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China economy slows further as industrial output growth slumps to lowest in a decade

China’s economy slowed further in the first two months of 2019 as the growth of industrial production fell to its lowest rate in a decade.

Industrial production growth slowed to 5.3 per cent in January and February compared to the same period last year, down from 5.7 per cent growth in December, according to data released on Thursday by the National Bureau of Statistics (NBS). The result was below the 5.6 per cent expected by analysts in a Bloomberg survey.

The January and February output growth rate was the lowest since 5.1 per cent in March 2009.

But of particular concern to the government will be the sharp rise in the surveyed unemployment rate to 5.3 per cent in January and February from 4.9 per cent in December. The rate in the first two months of the year is the highest since hitting 5.4 per cent in February 2017, a month after the survey was first collected.

To smooth out the impact of the Lunar New Year holiday, which began on February 5 this year, 10 days earlier than last year, the NBS only released combined data for the first two months of the year.

“The latest activity and spending data suggest that economic conditions remained weak at the start of 2019. The statistics bureau publishes combined data for the first two months of the year in order to iron out seasonal volatility caused by annual shifts in the timing of Chinese New Year,” said Julian Evans-Pritchard, senior China economist at Capital Economics.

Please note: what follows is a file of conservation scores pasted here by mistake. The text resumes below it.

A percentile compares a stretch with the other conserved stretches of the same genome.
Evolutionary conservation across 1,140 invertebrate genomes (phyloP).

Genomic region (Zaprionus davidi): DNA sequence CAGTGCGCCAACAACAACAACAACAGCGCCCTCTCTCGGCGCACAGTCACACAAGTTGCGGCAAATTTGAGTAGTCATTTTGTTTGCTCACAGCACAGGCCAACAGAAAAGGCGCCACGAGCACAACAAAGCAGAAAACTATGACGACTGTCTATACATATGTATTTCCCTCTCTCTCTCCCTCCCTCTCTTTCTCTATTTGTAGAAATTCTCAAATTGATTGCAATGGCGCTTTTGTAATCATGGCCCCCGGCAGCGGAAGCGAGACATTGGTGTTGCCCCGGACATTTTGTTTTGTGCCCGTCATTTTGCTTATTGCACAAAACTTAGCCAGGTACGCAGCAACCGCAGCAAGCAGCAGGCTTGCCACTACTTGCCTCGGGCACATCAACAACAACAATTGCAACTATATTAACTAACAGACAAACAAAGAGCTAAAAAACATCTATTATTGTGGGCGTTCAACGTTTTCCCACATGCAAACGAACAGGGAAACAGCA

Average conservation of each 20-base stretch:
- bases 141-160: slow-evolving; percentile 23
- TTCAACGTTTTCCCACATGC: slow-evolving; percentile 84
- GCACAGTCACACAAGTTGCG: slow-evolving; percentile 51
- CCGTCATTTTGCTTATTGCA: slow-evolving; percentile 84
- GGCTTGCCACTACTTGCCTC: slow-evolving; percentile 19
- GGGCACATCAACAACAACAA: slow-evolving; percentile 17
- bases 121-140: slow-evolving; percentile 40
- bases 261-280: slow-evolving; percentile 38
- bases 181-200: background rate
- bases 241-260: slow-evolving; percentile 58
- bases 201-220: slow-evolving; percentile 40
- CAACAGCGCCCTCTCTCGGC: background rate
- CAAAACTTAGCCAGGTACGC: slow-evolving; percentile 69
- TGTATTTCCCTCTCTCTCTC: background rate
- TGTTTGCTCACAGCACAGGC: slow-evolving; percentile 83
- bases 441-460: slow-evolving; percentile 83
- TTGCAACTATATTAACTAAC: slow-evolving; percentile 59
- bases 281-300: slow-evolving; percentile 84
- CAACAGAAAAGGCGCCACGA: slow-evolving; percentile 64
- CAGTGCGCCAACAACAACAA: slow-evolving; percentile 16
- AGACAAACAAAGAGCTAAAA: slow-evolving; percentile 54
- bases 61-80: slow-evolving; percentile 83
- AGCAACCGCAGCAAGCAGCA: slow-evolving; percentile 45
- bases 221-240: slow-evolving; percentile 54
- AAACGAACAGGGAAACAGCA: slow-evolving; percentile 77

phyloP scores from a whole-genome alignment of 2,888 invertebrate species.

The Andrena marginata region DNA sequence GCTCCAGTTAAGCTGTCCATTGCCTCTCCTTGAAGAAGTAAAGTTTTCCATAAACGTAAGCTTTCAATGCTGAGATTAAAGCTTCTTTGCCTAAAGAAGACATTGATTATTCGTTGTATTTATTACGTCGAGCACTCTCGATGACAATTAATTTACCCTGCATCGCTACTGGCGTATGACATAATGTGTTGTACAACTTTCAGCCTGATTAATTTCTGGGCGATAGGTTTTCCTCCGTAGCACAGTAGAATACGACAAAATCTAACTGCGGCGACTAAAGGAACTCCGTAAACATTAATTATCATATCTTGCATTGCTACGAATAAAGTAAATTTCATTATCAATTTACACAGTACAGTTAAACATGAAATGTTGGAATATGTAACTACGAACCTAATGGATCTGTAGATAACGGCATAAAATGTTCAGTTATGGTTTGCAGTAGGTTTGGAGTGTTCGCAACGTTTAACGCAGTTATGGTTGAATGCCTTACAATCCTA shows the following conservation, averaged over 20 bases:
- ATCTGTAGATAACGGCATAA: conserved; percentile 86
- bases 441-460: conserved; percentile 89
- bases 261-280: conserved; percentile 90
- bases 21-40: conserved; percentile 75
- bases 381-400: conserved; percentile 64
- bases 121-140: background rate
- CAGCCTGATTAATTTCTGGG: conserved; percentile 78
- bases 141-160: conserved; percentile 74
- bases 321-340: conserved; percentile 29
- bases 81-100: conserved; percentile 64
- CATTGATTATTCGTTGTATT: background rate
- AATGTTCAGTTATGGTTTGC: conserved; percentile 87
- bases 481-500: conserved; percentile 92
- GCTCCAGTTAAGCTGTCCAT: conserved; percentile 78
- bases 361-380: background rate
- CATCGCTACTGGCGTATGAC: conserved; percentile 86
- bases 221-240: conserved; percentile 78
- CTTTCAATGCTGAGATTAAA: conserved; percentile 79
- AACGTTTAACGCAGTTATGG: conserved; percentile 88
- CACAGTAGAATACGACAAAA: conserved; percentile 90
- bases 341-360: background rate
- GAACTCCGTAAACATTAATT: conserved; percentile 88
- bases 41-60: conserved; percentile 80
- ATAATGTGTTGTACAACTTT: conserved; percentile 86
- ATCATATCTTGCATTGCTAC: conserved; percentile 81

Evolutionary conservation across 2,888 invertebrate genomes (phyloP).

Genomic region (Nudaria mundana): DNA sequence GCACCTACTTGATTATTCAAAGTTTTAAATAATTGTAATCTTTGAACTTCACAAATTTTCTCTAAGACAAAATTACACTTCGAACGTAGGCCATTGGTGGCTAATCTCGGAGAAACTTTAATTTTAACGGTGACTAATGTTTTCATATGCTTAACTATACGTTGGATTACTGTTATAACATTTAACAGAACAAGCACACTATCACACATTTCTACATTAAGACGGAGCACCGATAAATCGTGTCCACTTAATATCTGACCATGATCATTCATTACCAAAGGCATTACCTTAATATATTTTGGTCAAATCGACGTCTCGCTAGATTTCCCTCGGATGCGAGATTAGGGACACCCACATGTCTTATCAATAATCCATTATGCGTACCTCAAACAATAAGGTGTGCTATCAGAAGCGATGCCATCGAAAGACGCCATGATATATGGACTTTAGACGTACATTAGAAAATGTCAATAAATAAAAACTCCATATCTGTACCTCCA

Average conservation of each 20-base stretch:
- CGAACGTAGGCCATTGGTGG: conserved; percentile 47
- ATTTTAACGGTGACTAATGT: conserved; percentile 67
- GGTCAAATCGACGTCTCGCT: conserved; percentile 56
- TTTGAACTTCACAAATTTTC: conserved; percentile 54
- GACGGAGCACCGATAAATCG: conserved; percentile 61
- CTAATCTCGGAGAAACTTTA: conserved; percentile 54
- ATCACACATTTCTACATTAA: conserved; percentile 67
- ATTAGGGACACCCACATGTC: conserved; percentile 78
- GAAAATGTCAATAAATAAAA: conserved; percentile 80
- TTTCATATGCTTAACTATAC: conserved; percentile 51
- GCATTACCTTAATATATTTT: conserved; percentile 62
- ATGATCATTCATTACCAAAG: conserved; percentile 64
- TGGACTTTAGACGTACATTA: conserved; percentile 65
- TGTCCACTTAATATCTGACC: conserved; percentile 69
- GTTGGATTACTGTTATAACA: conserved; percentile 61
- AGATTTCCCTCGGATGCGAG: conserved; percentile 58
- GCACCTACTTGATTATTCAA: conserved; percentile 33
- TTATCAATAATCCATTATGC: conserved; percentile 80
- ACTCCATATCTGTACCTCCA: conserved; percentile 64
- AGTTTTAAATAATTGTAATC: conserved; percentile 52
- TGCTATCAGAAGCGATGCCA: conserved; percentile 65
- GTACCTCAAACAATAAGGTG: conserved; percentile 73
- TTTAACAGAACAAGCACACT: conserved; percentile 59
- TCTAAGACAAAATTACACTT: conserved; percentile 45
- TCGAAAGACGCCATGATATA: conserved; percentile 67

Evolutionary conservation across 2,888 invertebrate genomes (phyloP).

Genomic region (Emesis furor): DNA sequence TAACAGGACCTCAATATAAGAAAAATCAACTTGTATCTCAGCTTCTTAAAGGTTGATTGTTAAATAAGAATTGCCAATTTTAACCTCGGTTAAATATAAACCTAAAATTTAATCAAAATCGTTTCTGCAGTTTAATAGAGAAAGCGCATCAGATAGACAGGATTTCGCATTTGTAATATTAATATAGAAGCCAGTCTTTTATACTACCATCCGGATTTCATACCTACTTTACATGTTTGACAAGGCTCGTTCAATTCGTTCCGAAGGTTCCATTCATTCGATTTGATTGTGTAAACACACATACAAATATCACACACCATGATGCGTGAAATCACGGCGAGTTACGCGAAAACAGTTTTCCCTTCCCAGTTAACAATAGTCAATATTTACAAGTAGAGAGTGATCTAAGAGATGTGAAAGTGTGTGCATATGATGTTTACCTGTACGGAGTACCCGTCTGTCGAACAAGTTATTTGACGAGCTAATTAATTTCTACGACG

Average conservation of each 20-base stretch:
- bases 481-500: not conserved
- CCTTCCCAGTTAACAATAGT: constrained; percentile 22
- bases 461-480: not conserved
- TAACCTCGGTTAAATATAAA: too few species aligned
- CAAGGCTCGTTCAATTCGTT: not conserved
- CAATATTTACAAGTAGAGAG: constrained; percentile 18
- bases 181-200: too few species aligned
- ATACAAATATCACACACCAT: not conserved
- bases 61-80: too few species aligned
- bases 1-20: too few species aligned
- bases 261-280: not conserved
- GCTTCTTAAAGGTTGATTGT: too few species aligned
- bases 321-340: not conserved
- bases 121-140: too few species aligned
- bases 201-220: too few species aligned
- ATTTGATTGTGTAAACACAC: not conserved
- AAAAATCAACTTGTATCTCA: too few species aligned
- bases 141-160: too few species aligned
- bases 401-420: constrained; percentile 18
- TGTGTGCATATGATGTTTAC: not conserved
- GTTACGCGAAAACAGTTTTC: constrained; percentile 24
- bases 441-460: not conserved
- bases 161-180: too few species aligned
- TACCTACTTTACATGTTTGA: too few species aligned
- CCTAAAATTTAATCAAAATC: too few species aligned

Retail sales rose 8.2 per cent in January and February compared to the same months in 2018, the same rate as in December. As in December, the January and February rate was the lowest since June 2003 and was in line with expectations in the Bloomberg survey.

The stable growth rate may indicate subdued consumer spending at the start of the year as retail sales usually receive a boost during the Lunar New Year holiday, period, a traditional gift-giving period.

“Today’s data means the economy will take a longer time to bottom out as industrial production and consumption are still under pressure despite the rebound in investment” and the worsening jobless rate indicates more easing policies to come as policymakers always put employment at the first place, said Liu Peiqian, Asia strategist at NatWest Markets PLC in Singapore.

Fixed asset investment rose 6.1 per cent in the first two months of the year, accelerating modestly from the 5.9 per cent growth rate posted for all of 2018. The result was also in line with expectations.

The rise in overall investment reflected a strong gain in the property sector, where investment jumped to 11.6 per cent in January and February from 9.5 per cent in December, reflecting in part a continued increase in government infrastructure investment.

But the overall property sector remained weak, with property sales growth plunging to 2.8 per cent in the first two months of the year from 12.2 per cent in December.

“At first glance, the bright spot in the data was fixed investment. This was driven by stronger property investment, which offset a slowdown in manufacturing and infrastructure investment,” added Evans-Pritchard.